How CUNY Grad Center Fellowships Changed the Course of Edtech History

Now for a little history you never wanted. I had many fellowships while I was a Ph.D. student at the CUNY Grad Center from 1997 through 2005. I started with a Graduate Teaching Fellowship from 1997 through 1999 at the College of Staten Island where I was given a 2/1 load and got my first taste of teaching Early American Literature thanks to then department chair David Falk. That fellowship was awesome, the Fall semester teaching two English 101 equivalents killed me on many levels, but the Spring semester’s Early American Literature survey made me fall in love with the classroom once and for all.

My next gig was a Writing Across the Curriculum (WAC) Fellowship—again at the College of Staten Island—from Fall 2001 to Spring 2003. This was a fascinating experiment in trying to help faculty at CSI integrate writing into their Economics, Film, and Sociology curriculum. This was my first extended training at working with faculty to rethink their curriculum, a skill I’ve depended on for my livelihood to some great degree since.

But I was not done yet, I got another fellowship at the Center for Place, Space, and Politics to actually work on my dissertation—but I never believed in doing that during Grad School—so I went to teach English at Clara Barton High School for a year and a half from 2003 through 2004. I wasn’t long for that world—that job is where my aversion to authority got its first real exercise in the workplace.

I took my final CUNY Grad Center fellowship in the Spring of 2004 as a replacement for a departing Instructional Technology Fellow (ITF) at Hunter College. I was part of a cadre of 10-12 fellows working with students at the newly established Macauley Honors College to integrate technology into the curriculum. The faculty I worked with were from disciplines as disparate as Urban Panning and Chemistry. This was the first time I used WordPress and MediaWiki as part of a class project. All this provide to be quite fateful given that in less than a year I was on my way to the University of Mary Washington as an instructional technologist. I would be joining a group that was hellbent on integrating open source applications into the teaching and learning environment.

While writing this post I’m struck by how much professional and personal development I got while at CUNY. I like to joke about CUNY’s trial-by-fire approach to grad students as new teachers, and there’s no question I was thrown into the classroom in 1997. Nonetheless, by the time I left CUNY in 2005 had a ton of experience teaching, working with faculty from a variety of disciplines, and integrating technology into the classroom. Those fellowships were crucial to my time at CUNY, and in retrospect I tend to think they were equally as important, if not more, than any of my coursework given my subsequent role as a technologist, faculty developer, etc.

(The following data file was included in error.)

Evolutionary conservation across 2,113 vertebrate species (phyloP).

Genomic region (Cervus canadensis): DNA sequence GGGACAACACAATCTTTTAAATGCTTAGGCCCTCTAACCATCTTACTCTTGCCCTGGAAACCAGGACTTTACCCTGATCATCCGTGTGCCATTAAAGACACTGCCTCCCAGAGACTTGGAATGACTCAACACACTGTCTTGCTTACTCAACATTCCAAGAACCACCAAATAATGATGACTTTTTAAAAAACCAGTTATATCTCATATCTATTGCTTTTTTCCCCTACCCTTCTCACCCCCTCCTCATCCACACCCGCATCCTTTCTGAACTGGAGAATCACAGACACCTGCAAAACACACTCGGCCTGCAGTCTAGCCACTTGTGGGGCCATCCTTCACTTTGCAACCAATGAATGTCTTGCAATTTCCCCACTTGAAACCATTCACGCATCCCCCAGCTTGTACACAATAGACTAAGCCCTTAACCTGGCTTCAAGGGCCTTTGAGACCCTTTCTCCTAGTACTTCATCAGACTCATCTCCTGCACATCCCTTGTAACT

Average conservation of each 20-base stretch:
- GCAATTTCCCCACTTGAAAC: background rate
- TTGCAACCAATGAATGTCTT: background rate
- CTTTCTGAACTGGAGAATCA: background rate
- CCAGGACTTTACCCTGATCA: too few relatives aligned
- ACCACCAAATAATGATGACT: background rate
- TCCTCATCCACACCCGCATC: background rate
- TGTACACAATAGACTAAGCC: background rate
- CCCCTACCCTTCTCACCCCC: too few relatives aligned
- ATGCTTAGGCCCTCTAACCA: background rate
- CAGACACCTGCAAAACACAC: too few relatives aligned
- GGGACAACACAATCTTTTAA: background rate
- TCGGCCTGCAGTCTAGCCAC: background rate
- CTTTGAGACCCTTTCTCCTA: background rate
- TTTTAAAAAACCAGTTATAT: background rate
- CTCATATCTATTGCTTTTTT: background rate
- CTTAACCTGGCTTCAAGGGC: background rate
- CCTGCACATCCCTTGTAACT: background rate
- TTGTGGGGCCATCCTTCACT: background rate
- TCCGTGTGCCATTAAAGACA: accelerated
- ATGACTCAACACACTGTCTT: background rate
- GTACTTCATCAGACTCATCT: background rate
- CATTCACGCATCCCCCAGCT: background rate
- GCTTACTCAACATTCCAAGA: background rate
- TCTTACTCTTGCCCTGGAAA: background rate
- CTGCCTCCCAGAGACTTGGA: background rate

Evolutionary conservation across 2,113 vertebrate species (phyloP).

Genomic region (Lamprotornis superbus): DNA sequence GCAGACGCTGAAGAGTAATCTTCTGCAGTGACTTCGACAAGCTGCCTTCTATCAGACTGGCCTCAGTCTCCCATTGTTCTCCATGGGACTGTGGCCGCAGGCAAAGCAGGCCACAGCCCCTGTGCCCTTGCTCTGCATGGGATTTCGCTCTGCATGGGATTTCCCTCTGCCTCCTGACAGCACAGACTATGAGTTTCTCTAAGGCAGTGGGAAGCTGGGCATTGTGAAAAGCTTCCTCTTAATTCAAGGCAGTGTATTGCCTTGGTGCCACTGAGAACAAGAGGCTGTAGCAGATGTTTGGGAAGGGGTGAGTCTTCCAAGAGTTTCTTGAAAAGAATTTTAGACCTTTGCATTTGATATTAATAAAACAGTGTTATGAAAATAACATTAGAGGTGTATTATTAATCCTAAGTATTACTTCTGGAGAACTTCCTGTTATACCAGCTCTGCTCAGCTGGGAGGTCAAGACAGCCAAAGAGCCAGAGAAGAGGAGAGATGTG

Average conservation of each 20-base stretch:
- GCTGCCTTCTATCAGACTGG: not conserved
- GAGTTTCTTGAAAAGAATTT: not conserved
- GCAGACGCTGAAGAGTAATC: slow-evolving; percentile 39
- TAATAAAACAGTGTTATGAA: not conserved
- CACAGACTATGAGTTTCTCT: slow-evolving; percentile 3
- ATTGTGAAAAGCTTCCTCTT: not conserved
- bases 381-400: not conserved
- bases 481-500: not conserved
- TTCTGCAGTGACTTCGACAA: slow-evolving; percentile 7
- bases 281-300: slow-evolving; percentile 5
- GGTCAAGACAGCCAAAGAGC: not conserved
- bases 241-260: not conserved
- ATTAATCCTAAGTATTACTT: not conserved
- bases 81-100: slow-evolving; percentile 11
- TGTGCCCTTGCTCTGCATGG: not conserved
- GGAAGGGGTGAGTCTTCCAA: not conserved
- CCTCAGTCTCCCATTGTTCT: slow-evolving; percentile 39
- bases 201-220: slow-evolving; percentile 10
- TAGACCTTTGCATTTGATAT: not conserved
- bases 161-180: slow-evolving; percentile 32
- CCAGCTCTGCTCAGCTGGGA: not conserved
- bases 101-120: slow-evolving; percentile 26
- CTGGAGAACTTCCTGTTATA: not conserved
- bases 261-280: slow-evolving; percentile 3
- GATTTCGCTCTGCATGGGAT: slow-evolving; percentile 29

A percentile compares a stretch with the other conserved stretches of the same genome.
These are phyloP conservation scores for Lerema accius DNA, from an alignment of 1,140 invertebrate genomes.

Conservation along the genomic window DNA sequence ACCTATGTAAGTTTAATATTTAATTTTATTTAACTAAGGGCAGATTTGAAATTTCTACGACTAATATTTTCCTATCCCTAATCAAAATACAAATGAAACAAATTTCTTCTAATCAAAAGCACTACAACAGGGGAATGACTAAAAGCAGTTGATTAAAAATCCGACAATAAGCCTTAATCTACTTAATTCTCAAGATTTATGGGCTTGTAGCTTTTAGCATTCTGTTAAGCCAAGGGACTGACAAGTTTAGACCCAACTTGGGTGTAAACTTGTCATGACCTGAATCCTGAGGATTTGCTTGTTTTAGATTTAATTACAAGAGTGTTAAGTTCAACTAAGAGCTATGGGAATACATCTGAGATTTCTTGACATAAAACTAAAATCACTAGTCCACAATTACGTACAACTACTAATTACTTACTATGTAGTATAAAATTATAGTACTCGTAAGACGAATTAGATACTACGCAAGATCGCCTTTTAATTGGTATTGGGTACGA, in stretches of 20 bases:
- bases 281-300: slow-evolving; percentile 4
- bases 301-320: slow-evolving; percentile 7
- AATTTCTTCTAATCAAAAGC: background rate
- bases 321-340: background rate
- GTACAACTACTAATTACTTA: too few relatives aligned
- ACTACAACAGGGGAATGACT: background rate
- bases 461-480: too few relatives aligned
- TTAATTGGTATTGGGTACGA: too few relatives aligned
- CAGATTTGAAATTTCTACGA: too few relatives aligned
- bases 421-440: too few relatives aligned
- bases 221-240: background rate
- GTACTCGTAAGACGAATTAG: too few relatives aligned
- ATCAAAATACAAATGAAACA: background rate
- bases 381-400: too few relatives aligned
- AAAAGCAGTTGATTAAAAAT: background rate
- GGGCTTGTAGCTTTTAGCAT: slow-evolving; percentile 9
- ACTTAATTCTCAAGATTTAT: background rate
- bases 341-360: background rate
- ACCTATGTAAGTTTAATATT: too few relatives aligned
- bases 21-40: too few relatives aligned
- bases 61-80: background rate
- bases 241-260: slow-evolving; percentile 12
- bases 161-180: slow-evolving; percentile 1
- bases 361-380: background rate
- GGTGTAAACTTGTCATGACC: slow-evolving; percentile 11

But I digress! In fact, this self-indulgent walk down memory lane was brought on by yet another kind of fellowship I discovered at the CUNY Grad Center: The Digital Fellows! This rough and tumble group describe themselves as follows:

The GC Digital Fellows work with Graduate Center faculty members on digital scholarly projects, design websites for special initiatives, receive skills training workshops, and, more broadly, explore new ways for Graduate Center faculty, students, and staff to share their academic work through new technological platforms and social media tools. Our reflections on this process can be found on our blog, Tagging the Tower.

This is near and dear to my heart because the above paragraph essentially frames the work I have been doing with my colleagues at University of Mary Washington for almost 10 years. Helping faculty and students build out their digital presence online, explore new ways to integrate technology into the classroom, and building tools and platforms to make it all accessible.

And finally we work back to the inspiration for this post, a simple announcement I found on the CUNY Academic Commons for an upcoming workshop on  “Creating a Digital identity using WordPress.” The Digital Fellows Patrick Sweeney and Keith Miyake will be running this session, and I can’t think of a better tool than WordPress to create a digital identity. Why not use the web’s single more powerful and popular open source publishing platform to frame your scholarly presence online? It’s a lay-up. What’s more, it could be argued that the impetus for pushing WordPress as a teaching and learning tool in higher ed more than a decade ago got an early start as part of a similar CUNY Fellowship 10 years prior—gotta proudly own my ITF roots, the OG Digital Fellows. Keith and Patrick stand in a long line of CUNY faithful who have put their life on the line for the WordPress cause—evangelists in the purest sense of that term. Bringing sweetness and light to all the dark and secretive proprietary tools that would hide us from the truth.  Preach on Digital Fellows, you are part of a prestigious line of edtech zealots that have transformed what was once a monolithic culture of the LMS to what is now a monolithic culture of WordPress. Hallelujah!

So what did we learn today? CUNY Grad Center Fellowships changed the course of instructional technology 10 years ago, and may be the reason why WordPress is currently a household name in higher ed. You heard it here first on Citation Needed 🙂

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  1. How CUNY Grad Center Fellowships Changed the Course of Edtech History | bavatuesdays - March 10, 2016

    […] is cross-posted on the CUNY Academic Commons News blog as part of the Citation Needed series I am writing […]

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